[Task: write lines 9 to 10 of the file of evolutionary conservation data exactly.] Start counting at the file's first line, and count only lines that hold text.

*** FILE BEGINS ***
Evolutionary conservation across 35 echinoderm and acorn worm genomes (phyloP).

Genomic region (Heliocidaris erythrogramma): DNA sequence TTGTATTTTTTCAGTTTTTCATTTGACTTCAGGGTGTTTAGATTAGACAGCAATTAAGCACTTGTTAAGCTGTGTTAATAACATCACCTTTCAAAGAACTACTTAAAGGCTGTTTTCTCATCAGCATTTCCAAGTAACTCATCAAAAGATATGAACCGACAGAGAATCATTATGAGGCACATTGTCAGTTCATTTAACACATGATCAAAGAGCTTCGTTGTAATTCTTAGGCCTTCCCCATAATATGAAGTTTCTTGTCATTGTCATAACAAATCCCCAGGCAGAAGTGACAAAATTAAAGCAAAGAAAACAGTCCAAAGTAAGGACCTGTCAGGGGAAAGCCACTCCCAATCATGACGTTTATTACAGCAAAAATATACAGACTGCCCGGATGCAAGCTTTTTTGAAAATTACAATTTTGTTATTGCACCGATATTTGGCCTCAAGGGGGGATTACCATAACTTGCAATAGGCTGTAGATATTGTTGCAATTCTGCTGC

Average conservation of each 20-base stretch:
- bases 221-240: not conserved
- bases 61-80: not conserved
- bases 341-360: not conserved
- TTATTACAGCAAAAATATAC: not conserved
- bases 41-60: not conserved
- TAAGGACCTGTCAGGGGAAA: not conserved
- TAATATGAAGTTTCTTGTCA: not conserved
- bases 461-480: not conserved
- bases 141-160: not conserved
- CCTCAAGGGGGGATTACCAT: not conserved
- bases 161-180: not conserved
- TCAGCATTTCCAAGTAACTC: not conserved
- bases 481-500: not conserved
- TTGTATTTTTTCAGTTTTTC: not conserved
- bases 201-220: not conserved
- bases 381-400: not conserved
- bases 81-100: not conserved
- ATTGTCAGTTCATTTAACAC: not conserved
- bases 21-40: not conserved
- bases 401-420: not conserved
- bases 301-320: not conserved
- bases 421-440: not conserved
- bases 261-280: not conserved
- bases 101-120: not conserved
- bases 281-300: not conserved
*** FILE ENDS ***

- TAAGGACCTGTCAGGGGAAA: not conserved
- TAATATGAAGTTTCTTGTCA: not conserved